By Logan McCune
A few years ago the CEO of the company I was working for asked all the company directors to read “Give and Take.” The book, by organizational psychologist Adam Grant, asserts there are three types of behaviors in terms of how we interact with others: giving, taking and matching. My CEO hoped that we—the management team—would apply an outward ‘giving’ approach to our employees and clients, rather than the more inward-focused, scarcity approach that is prevalent in many organizations. I loved the book, and the concepts made perfect sense to me.
The Givers, the Takers, and The Matchers
Adam Grant’s detailed research shows that we each tend to be dominant (but not limited) to giving, taking or matching behaviors. And contrary to popular belief, Grant provides evidence that giving— strategic giving, specifically—is the best way to succeed in business and life.
Through examples and studies he’s completed, Grant shows that the majority of us tend to be matchers in life; “you scratch my back and I’ll scratch yours” tends to be how most of us operate. But at the very top of nearly every field, the most successful people are strategic givers who, because they put the needs of their teams and clients first, have built solid reputations and strong long-term relationships with people who matter in their careers and lives. They give without expecting anything in return, giving generously of their time, resources, knowledge, contacts, and experience.
[Adam] Grant provides evidence that giving— strategic giving, specifically—is the best way to succeed in business and life.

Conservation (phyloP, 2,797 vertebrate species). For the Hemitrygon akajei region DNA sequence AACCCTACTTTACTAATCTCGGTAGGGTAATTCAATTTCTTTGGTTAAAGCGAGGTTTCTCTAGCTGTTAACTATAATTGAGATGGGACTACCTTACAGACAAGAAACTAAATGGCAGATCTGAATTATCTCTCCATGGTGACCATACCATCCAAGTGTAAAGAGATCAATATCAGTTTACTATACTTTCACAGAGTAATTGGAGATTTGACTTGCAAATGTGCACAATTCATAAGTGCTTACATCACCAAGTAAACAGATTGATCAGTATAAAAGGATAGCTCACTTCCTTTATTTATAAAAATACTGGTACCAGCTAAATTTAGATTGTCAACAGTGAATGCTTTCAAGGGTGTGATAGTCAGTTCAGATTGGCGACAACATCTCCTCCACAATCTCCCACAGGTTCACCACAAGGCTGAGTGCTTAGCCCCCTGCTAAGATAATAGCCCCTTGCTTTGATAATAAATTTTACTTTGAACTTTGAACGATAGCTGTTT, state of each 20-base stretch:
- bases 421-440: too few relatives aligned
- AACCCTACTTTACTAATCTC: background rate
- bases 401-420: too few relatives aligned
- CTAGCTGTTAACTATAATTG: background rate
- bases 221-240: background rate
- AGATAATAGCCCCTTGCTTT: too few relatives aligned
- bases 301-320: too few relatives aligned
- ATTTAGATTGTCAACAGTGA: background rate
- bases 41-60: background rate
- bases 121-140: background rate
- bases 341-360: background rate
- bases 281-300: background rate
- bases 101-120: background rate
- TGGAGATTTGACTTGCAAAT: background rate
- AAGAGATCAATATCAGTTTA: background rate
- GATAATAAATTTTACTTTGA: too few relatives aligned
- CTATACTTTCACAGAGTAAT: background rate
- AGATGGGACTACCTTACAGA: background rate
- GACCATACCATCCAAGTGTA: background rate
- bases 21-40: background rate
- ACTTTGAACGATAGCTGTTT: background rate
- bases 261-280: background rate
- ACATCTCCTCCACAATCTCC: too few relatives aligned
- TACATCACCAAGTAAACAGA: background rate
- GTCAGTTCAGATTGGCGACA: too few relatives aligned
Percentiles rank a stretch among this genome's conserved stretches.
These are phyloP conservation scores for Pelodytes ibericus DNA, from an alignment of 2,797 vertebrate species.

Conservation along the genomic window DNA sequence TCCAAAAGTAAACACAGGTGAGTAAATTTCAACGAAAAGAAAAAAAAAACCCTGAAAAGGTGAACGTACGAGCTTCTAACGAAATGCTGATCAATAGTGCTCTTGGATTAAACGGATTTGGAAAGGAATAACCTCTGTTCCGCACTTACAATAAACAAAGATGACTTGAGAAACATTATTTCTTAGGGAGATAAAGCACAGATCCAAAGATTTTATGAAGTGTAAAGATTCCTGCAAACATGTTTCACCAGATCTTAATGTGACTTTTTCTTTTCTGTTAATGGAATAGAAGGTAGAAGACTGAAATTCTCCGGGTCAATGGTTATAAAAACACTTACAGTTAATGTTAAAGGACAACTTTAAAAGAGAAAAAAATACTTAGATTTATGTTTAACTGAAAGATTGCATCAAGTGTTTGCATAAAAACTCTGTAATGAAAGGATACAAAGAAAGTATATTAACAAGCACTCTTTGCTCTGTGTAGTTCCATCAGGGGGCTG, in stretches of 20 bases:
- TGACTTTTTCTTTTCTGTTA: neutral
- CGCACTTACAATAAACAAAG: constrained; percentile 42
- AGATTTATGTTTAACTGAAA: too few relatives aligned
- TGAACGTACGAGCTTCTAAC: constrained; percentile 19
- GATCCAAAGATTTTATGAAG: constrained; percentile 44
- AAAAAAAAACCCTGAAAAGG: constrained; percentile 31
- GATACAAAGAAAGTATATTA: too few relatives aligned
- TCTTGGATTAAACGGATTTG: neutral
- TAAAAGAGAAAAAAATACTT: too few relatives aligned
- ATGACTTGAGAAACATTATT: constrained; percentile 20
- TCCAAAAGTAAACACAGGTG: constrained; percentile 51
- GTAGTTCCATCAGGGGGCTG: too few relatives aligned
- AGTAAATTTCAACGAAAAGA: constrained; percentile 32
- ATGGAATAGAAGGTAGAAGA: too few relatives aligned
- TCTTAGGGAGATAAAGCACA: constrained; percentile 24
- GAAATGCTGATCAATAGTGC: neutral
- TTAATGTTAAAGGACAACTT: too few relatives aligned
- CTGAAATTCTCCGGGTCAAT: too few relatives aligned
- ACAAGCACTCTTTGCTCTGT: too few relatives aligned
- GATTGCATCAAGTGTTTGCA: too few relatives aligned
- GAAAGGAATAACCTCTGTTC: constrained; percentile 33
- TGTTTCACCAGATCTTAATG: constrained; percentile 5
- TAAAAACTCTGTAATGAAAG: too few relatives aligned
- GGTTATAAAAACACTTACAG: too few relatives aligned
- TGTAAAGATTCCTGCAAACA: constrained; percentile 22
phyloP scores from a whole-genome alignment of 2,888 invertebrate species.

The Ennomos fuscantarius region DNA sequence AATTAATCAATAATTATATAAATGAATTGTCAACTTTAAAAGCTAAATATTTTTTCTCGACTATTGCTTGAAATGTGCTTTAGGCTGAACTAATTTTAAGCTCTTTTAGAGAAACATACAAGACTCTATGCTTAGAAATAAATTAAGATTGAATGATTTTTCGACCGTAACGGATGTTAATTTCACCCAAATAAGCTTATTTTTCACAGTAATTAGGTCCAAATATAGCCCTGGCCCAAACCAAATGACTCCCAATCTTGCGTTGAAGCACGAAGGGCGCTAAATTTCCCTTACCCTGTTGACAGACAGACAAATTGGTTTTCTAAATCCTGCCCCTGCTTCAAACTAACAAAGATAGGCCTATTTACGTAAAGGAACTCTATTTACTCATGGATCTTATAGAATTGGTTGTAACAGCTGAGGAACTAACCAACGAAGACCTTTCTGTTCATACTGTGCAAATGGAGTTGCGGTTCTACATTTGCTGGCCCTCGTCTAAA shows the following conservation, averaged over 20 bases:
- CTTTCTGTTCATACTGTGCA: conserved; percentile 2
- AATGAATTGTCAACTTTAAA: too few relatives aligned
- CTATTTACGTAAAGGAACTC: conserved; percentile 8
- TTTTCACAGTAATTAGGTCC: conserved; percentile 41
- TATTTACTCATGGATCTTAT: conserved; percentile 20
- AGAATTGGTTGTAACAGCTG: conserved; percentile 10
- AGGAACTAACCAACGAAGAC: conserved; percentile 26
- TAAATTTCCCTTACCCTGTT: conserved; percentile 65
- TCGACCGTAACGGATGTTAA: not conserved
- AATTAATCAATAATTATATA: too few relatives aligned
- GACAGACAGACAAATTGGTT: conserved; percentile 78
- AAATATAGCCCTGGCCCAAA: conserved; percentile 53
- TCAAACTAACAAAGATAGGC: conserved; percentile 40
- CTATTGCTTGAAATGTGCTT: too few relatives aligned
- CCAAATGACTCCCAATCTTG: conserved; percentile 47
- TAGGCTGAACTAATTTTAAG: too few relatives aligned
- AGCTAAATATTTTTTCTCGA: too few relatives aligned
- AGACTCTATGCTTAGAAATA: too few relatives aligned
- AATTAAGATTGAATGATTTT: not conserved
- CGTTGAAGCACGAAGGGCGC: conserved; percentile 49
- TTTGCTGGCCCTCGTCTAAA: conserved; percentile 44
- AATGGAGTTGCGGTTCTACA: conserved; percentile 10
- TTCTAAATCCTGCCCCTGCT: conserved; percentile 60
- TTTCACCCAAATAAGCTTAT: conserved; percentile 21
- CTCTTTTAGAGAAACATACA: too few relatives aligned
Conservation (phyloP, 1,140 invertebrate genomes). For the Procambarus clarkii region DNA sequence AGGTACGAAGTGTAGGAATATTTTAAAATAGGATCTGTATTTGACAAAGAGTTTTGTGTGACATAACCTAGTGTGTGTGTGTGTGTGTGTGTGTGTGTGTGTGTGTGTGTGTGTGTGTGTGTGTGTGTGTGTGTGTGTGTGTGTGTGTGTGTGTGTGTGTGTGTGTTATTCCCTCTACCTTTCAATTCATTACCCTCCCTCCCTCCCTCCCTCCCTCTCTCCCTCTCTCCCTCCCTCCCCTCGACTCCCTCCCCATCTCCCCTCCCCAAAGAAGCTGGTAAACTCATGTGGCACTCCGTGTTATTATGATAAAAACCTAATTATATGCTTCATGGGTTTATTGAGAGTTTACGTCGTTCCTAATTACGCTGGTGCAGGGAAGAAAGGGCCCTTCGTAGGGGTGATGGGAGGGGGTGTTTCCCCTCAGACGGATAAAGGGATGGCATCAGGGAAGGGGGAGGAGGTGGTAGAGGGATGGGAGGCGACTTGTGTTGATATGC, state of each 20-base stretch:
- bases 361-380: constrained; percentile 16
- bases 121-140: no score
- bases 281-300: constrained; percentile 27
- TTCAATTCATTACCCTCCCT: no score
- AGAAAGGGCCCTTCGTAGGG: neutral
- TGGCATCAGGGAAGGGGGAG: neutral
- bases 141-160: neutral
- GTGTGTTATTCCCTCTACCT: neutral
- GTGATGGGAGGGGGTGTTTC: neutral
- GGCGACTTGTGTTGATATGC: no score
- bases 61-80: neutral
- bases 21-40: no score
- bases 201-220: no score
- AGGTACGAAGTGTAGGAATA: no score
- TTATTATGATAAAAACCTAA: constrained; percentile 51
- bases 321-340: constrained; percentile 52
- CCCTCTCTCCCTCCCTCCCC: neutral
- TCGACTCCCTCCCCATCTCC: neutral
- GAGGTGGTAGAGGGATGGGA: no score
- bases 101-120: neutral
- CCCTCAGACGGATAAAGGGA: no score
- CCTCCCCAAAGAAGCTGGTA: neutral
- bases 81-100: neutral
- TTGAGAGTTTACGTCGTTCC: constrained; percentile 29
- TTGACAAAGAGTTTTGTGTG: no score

It really struck a chord with me, and I could relate with all three types. I know people in my life, for example, who are takers, and I know how that’s limited them; they rise to only a certain level of success before their behavior and/or reputation limits them further. The degree of success takers are able to inspire and marshal in others is limited as well. And I know matchers, too, who give with the expectation that they will receive something in return. But then there is the final group, the givers of all types. These include ‘overgivers’ who say yes a little too often and get spread too thin and struggle to advance in their careers. But it’s strategic givers, those that genuinely care about the bigger picture while being careful with who they give their time, talents, and resources to, that rise to the top while engendering success in others. These individuals are cautious in how they provide support to takers and matchers so as not to be spread too thin, while being quick to give to other givers knowing these like-minded folks will turn around and share the same resources with others.
How Give & Take Helps: Cultivating Awareness and Courage
In addition to being able to apply these types to people, the book has prompted me to analyze myself as well. I relate most to the dominant giver type, and since reading the book, I’ve been conscious of the need to become a little more wary of the takers and a little more strategic in terms of how I give. Adam Grant talks, for example, about givers who tend to fizzle out in their ability to lead change or enact successes for themselves and others because they tend not to have the courage to speak up and be a strong communicator who can influence and persuade others. I’ve seen that in others, and recognize the importance of that kind of courage when it comes to giving. That’s so important to cultivate in people within an organization.
How Strategic Giving Helps Coachees and Coaches, Too